#include "LUtil.h" #include <IL/il.h> #include <IL/ilu.h> #include "LTexture.h" //File loaded texture LTexture gLoadedTexture; bool initGL() { //Set the viewport glViewport( 0.f, 0.f, SCREEN_WIDTH, SCREEN_HEIGHT ); //Initialize Projection Matrix glMatrixMode( GL_PROJECTION ); glLoadIdentity(); glOrtho( 0.0, SCREEN_WIDTH, SCREEN_HEIGHT, 0.0, 1.0, -1.0 ); //Initialize Modelview Matrix glMatrixMode( GL_MODELVIEW ); glLoadIdentity(); //Initialize clear color glClearColor( 0.f, 0.f, 0.f, 1.f ); //Enable texturing glEnable( GL_TEXTURE_2D ); //Check for error GLenum error = glGetError(); if( error != GL_NO_ERROR ) { printf( "Error initializing OpenGL! %s\n", gluErrorString( error ) ); return false; } //Initialize DevIL ilInit(); ilClearColour( 255, 255, 255, 000 ); //Check for error ILenum ilError = ilGetError(); if( ilError != IL_NO_ERROR ) { printf( "Error initializing DevIL! %s\n", iluErrorString( ilError ) ); return false; } return true; }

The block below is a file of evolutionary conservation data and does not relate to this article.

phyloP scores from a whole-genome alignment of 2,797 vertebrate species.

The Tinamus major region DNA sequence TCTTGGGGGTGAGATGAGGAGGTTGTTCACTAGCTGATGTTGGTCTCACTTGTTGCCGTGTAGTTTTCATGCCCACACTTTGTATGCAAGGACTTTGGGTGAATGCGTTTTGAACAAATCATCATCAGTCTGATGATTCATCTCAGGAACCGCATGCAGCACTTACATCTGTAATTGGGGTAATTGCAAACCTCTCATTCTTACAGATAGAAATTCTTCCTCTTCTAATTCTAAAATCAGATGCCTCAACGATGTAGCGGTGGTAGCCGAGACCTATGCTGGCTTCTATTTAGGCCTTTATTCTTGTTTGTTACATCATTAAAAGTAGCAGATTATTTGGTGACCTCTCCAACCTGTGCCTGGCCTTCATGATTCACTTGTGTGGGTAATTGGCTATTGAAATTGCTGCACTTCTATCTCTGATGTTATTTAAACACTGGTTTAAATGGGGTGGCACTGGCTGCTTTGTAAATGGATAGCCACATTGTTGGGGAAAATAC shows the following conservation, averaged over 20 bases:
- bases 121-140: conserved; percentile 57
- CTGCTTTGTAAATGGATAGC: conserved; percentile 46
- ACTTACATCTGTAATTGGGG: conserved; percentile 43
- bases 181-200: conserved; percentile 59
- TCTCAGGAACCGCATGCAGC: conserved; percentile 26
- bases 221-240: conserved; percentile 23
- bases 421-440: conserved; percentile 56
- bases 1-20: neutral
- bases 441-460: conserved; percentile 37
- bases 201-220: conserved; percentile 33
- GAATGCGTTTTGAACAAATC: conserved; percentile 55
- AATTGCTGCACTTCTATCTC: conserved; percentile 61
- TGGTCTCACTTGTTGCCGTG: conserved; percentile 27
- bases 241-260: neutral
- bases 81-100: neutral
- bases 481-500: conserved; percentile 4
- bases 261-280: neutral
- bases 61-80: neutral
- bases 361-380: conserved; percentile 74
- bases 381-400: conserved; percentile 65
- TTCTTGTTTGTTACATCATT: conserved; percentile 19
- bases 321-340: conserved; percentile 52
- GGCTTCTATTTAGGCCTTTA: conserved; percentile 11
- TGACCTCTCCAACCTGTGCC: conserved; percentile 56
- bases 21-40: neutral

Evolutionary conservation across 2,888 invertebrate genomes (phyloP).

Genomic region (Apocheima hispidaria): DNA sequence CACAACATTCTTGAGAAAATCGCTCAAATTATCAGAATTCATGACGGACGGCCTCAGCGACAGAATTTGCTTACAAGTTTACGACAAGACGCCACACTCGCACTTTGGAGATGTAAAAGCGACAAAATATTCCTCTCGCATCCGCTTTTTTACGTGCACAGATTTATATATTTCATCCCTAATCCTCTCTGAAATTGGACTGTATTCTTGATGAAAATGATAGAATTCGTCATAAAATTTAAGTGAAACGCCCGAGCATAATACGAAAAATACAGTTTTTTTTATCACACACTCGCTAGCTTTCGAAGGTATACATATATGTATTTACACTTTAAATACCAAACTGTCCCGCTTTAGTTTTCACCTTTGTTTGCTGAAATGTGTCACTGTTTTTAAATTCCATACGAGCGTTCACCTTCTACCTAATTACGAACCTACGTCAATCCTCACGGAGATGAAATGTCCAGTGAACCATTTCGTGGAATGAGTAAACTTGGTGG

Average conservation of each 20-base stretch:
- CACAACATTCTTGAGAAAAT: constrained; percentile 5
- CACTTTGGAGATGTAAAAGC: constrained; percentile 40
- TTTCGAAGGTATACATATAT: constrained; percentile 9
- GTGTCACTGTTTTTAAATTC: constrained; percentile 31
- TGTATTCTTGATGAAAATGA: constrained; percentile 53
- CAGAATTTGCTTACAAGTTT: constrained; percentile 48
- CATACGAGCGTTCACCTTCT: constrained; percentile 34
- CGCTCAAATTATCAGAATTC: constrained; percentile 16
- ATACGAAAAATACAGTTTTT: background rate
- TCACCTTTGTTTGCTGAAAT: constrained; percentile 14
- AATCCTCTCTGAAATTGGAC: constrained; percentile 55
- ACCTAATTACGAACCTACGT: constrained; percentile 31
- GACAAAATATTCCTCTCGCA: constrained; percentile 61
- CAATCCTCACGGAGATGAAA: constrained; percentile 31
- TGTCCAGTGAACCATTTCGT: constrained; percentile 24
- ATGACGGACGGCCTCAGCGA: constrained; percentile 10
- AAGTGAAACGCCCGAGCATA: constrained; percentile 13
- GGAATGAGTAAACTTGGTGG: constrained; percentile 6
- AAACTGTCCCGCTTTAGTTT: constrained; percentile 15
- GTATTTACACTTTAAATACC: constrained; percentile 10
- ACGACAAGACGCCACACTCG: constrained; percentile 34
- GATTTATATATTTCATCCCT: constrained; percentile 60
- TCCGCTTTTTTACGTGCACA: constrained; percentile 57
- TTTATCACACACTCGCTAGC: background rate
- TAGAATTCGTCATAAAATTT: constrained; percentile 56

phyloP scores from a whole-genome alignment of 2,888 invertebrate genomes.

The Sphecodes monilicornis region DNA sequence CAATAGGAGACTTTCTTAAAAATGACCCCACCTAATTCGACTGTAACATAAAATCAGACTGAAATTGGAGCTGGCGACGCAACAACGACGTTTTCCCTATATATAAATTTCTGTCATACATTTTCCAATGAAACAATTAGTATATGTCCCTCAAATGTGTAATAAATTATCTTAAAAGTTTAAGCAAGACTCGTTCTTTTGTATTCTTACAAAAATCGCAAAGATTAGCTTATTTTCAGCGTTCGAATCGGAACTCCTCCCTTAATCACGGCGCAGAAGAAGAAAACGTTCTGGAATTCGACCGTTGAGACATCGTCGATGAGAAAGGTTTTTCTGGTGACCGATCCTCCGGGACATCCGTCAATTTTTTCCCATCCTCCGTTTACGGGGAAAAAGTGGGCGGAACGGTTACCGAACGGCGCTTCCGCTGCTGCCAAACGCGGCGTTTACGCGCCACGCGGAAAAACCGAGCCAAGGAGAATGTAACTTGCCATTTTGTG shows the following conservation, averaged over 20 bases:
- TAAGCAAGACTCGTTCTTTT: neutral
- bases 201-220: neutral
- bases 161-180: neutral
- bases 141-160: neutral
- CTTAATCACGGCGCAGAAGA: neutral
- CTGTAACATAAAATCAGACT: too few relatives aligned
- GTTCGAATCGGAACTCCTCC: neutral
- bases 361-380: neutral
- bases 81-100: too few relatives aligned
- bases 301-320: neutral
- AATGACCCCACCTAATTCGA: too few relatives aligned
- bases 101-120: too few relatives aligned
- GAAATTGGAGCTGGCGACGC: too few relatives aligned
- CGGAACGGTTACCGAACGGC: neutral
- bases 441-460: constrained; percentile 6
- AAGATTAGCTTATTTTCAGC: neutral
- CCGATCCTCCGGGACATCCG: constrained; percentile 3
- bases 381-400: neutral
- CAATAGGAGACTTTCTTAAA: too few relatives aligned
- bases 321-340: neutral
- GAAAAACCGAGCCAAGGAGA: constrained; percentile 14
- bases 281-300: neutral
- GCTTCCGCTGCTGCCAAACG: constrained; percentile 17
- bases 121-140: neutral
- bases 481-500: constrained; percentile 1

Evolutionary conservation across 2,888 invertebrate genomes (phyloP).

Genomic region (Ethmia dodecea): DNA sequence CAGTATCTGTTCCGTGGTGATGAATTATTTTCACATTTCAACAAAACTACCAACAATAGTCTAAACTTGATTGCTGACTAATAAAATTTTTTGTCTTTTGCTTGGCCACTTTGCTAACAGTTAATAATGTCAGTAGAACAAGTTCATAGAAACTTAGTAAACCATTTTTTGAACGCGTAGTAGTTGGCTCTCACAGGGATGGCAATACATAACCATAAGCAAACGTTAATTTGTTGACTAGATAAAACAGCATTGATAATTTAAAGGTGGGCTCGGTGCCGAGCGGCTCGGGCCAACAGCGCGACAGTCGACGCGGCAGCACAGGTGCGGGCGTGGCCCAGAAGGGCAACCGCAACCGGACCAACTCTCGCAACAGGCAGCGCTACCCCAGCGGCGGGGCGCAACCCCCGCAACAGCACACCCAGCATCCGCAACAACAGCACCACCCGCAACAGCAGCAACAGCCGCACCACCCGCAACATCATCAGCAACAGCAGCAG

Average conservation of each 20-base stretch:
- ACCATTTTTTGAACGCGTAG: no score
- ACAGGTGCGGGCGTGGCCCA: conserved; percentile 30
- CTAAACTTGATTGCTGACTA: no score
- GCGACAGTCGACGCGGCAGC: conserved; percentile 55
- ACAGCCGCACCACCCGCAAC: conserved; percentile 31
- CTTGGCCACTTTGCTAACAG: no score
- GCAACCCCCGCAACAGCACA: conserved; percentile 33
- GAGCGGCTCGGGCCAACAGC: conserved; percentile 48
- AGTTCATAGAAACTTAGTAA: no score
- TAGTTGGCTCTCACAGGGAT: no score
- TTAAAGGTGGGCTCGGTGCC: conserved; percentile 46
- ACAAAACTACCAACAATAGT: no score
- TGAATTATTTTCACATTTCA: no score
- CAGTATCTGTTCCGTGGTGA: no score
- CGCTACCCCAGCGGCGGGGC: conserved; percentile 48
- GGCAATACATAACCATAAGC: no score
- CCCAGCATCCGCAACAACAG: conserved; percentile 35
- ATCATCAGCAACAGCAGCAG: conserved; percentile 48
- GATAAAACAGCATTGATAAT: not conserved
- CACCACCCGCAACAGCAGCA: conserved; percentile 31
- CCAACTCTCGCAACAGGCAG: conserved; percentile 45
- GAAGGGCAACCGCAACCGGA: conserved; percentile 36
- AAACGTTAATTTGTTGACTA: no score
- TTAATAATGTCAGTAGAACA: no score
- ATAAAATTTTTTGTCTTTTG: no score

At the top of LUtil.cpp, we include il.h and ilu.h since we're going to be using DevIL utilities.

In initGL() after we initialize OpenGL, we call ilInit() to initialize DevIL. Then ilClearColour() is called to set the DevIL clear color to transparent white. DevIL actually has its own internal rendering fuctions which we'll be using in future tutorials.

After initializing DevIL, we check for errors and return.
From LUtil.cpp
bool loadMedia() { //Load texture if( !gLoadedTexture.loadTextureFromFile( "06_loading_a_texture/texture.png" ) ) { printf( "Unable to load file texture!\n" ); return false; } return true; }
In our loadMedia() function, we call loadTextureFromFile() to load our PNG file. Make sure that when you run this program that the "06_loading_a_texture" folder containing "texture.png" is in the right place.
From LUtil.cpp
void render() { //Clear color buffer glClear( GL_COLOR_BUFFER_BIT ); //Calculate centered offsets GLfloat x = ( SCREEN_WIDTH - gLoadedTexture.textureWidth() ) / 2.f; GLfloat y = ( SCREEN_HEIGHT - gLoadedTexture.textureHeight() ) / 2.f; //Render texture gLoadedTexture.render( x, y ); //Update screen glutSwapBuffers(); }
Finally, in our render() function we render our PNG file the same way we rendered our texture we made from memory in the last tutorial.
Download the media and source code for this tutorial here.